Usually, photosynthesis is understood as a combination of processes, involving the absorption and conversion of the energy of light and the use of this energy during various reactions, including the transformation of carbon dioxide into organic substances, with the emission of oxygen. The reproduction of photosynthesis in artificial conditions has become a priority because of a decrease in the number of plants in the world. But it is necessary to study and understand any process before it can be reproduced.
This task has been a tough nut to crack, and even with all the computers in the world, some central questions couldn’t be answered. As a result, researchers decided to simulate a number of processes using quantum computers.
“When absorbed by a substance, light interacts with the oscillations of inter-atom bonds inside molecules, including those responsible for photosynthesis. The properties of these oscillations allow molecules to “store” large amounts of light quanta or energy. It is also known that light quanta, (the smallest quantity used for measuring the energy of electromagnetic waves), are absorbed during photosynthesis (Editor’s Note: One light quantum equals one photon). The energy of the light quantum/photon is absorbed completely during its interaction with any given substance. The efficiency of this process is more than 50 percent. This highly effective technique makes it possible to convert the energy of light into energy which is stored inside matter,” said Alexei Ustinov, Head of the Superconducting Metamaterials Laboratory at NUST MISIS and Head of the Russian Quantum Center’s group.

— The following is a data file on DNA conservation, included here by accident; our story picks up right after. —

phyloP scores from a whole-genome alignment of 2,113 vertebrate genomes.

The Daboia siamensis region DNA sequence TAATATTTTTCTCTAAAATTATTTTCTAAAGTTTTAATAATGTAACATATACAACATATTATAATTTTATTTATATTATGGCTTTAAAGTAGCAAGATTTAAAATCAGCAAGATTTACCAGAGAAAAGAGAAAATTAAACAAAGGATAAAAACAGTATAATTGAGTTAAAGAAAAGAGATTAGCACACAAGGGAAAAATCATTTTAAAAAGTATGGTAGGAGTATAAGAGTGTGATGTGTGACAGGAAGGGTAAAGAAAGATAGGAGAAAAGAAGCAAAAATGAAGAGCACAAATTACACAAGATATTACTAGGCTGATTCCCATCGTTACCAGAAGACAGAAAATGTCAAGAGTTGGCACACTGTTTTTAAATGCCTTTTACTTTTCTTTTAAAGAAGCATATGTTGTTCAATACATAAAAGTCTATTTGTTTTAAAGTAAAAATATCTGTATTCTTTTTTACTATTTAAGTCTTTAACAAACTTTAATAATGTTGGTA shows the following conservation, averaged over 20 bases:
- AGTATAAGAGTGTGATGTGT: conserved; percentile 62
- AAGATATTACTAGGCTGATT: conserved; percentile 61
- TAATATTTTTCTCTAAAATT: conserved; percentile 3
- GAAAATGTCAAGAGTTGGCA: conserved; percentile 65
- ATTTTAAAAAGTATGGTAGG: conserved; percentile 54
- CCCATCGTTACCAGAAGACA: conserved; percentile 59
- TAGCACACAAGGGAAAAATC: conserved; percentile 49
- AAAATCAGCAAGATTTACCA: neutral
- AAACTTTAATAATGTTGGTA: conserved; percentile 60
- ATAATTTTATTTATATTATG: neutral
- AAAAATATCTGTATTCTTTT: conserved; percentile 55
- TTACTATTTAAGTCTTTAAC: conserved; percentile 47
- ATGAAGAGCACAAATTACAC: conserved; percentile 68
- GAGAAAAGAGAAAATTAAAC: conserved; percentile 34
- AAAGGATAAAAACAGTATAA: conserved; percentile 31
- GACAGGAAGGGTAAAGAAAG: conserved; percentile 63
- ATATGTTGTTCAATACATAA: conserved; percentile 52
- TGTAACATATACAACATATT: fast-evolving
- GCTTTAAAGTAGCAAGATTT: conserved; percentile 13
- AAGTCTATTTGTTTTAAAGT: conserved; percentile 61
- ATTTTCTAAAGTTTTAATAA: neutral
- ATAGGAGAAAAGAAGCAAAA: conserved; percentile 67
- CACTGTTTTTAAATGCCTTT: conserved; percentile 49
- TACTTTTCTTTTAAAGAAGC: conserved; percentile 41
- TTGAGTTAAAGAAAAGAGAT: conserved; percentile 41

In this case, artificial atoms or superconducting cubits were used as the quantum computer’s memory cell. These cubits act as natural particles and have the same composition at quantum level. But it is possible to instantly change their structure and physical properties. This concerns, for example, the distance between energy levels or the amount of energy needed for transferring an artificial atom from one level to another. Low temperatures, an essential pre-condition for quantum measurements, were maintained at 20 milli-kelvin or almost absolute zero. These extreme sub-zero temperatures prevent heat oscillations from hampering the observation of quantum-mechanical processes.
It is possible to use an ordinary computer for calculating the parameters of a system with only one photon and only a single two-level system, or artificial atom. In reality, there are many photons, and they can interact with several artificial systems. And only a quantum computer makes it possible to conduct calculations inside a complex system, similar to the natural process of photosynthesis.